Shall we play a game?

By Rena Sandberg

Bad news. The federal government has just received viable intelligence that insurance, healthcare, utility and communications systems are minutes away from a cataclysmic cyber attack. Urban areas on the East Coast are in its crosshairs. Within minutes, the Trinitas Emergency Department will be dealing with an influx of patients that promises to grow in size and complexity as the drama unfolds.

Fortunately (this time) the crisis is purely conceptual. It was created in order for Trinitas to identify and assess vulnerabilities with an eye toward determining how it can improve its state of preparation for the unthinkable. Over a four-day period beginning November 25, 2018, Trinitas put Operation Community Peril into action. The full-scale exercise involved all of the hospital’s campuses, buildings and business occupancies.

Operation Community Peril was developed to assess the response capabilities of the Trinitas Incident Command System during a number of threat scenarios, including a cybersecurity failure, information technology (IT) breach, and communications blackout. Response objectives were set by an exercise planning team. Phil Solomon, Safety Officer and Emergency Preparedness Coordinator at Trinitas, who was in charge of the exercise, says that operations of this nature make Trinitas and the surrounding communities better prepared in the event of catastrophic events.

“We want to make sure that we have the highest level of preparedness for our customers, community and patients,” he adds.

Coordination between Trinitas, the Elizabeth Police Department and the community prepares everyone so they know how to respond if a situation arises in the future. Deputy Chief Alexander Sofianakos agrees: “It’s very important to give the community an idea of how their role would play out [in the event of a catastrophe], how they would help themselves and how they can assist us.”

The object of the “game” was to gauge response, initiation, incident command, and the testing of communication capabilities. Trinitas personnel worked with subject-matter professionals to create a path toward full preparation in the event of an actual disaster. According to Solomon, the exercise objectives were clearly defined and successfully accomplished.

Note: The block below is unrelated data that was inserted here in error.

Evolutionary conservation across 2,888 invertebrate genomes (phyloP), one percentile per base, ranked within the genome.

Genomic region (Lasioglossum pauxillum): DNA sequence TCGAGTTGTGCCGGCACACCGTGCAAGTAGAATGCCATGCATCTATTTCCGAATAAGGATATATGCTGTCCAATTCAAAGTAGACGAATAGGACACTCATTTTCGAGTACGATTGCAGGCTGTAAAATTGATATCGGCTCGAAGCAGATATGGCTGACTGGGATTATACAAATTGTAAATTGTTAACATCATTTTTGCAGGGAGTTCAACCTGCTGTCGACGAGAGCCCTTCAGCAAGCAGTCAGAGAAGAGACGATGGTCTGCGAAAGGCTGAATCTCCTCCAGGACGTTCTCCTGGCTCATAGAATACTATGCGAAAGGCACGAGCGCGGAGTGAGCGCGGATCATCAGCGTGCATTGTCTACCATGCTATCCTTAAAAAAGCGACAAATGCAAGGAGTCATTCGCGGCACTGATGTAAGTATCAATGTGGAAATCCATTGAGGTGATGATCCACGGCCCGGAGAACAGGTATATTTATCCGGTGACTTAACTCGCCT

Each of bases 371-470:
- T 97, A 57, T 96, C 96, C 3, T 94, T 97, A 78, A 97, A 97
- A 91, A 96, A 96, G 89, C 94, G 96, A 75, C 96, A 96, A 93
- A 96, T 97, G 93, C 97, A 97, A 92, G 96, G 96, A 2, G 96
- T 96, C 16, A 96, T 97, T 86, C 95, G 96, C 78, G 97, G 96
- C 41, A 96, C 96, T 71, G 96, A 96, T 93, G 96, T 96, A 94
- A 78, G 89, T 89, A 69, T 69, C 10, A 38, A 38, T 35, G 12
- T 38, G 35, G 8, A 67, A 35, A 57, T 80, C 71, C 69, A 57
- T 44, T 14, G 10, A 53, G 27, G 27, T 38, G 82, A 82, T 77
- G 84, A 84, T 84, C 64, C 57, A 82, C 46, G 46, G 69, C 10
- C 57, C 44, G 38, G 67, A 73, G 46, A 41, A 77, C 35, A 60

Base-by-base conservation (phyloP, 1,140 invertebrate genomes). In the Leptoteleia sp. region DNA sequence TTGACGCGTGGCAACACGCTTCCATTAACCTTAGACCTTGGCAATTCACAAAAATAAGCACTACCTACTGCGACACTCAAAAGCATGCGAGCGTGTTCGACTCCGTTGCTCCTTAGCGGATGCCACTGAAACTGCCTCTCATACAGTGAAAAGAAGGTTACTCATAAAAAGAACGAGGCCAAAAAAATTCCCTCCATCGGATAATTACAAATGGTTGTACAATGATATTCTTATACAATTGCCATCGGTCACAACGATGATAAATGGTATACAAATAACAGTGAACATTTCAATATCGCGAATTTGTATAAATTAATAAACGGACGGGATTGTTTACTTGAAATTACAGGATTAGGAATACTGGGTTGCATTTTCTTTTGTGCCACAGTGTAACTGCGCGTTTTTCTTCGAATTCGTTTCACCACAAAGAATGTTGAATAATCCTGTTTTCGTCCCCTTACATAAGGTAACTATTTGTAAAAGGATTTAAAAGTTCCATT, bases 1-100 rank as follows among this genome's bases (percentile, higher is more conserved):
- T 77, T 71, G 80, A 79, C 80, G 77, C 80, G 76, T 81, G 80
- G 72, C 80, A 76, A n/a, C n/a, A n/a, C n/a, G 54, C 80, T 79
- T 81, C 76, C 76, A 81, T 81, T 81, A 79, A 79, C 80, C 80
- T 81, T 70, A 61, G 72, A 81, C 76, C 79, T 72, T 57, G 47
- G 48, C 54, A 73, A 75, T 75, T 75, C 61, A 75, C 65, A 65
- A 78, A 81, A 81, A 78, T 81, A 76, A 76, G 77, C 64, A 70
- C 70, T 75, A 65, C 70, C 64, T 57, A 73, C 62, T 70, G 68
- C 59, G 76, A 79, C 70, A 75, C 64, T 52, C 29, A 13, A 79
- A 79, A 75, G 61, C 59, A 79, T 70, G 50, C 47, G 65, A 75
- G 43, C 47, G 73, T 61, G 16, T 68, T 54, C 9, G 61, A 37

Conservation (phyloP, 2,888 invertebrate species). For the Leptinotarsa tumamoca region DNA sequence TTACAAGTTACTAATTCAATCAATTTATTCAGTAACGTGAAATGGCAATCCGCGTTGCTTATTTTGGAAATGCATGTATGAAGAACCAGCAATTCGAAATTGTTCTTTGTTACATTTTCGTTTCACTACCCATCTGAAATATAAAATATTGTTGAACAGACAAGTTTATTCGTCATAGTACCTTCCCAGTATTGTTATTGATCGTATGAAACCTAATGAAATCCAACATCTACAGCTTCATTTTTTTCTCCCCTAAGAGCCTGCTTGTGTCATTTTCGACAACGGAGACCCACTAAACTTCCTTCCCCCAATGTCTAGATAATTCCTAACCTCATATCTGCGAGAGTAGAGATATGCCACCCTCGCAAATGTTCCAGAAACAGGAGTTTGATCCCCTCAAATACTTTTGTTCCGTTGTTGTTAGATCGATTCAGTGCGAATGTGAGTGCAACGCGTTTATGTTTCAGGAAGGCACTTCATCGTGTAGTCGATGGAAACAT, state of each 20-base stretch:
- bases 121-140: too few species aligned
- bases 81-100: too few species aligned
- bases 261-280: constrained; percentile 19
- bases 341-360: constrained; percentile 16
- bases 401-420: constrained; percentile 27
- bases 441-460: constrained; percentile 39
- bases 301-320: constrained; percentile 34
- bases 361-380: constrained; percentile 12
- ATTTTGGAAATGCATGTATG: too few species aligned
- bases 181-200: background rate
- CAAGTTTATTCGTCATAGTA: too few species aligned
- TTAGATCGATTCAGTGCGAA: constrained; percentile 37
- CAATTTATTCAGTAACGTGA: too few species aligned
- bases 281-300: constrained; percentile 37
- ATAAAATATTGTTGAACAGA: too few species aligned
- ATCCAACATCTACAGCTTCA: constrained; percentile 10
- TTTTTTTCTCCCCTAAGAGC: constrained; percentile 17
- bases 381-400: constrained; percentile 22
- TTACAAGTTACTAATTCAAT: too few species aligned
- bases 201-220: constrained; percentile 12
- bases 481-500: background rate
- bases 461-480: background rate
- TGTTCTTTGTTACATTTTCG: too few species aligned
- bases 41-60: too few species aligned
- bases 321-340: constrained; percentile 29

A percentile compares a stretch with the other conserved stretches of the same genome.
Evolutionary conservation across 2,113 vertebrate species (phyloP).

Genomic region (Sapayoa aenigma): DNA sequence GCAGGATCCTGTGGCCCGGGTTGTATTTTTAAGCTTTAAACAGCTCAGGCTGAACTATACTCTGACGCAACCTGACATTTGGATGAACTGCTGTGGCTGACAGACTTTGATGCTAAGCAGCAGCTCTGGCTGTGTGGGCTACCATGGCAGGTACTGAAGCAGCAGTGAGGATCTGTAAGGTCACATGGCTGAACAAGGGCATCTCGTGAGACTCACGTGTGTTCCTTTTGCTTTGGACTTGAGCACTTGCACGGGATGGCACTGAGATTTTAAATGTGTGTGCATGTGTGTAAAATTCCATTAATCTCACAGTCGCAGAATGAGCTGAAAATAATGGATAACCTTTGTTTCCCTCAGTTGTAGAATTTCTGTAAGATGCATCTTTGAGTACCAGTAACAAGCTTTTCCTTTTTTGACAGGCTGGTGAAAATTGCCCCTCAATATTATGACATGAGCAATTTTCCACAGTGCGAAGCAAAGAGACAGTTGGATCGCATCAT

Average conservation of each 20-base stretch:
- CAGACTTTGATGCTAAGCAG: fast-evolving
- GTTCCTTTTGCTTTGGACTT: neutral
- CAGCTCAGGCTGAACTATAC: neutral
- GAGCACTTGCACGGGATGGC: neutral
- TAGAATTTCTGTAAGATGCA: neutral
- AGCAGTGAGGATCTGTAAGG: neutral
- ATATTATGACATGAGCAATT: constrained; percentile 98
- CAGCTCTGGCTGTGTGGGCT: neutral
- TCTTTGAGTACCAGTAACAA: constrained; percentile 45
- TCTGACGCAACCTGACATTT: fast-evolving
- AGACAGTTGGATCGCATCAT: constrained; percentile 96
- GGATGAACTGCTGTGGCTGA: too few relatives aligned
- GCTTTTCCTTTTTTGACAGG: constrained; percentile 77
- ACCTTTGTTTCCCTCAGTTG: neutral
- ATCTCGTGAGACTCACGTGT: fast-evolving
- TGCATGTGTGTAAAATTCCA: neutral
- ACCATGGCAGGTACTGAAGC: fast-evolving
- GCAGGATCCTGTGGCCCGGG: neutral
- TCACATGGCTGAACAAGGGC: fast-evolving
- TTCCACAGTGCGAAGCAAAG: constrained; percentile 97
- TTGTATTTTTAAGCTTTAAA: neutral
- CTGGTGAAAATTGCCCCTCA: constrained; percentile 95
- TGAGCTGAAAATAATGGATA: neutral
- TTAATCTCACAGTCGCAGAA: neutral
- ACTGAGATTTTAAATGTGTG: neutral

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“They took it very seriously,” says Solomon, adding that there was an outstanding level of participation from hospital personnel during more than 70 hours of real-time flow scenarios.

“Trinitas is up-to-date and very well prepared for a disaster,” says Deputy Chief Sofianakos. “They are doing a great job.”

Orchestrating Operation Community Peril’s complex scenarios required strategic planning and a diversity of live simulation drills, evacuations, lockdown events and departmental huddles. By all accounts, the collaboration of the participants exceeded expectations. Just as importantly, the large-scale exercises played a fundamental role in community preparedness by testing their ability to communicate and cooperate.

All Hands On Deck

Participants in Operation Community Peril included the Incident Report Team, Trinitas leadership, the hospital’s Emergency Preparedness Committee and external agencies including the City of Elizabeth, County Emergency Management and the Tri-County Radio Association. Training activities also took place outside of the Elizabeth area— such as the Bayonne Community Mental Health Center, Cranford Campus and ED triage. In addition, a groundbreaking activity occurred at the first-ever evacuation of residents from the Brother Bonaventure Care Center on Jersey Street in Elizabeth, as a large number of patients were moved from one wing of the facility to another. This drill was very well received by the residents. The “horizontal evacuation” was attended by the Elizabeth Fire Department and County Office of Emergency Management, who also gave the team a big thumbs-up.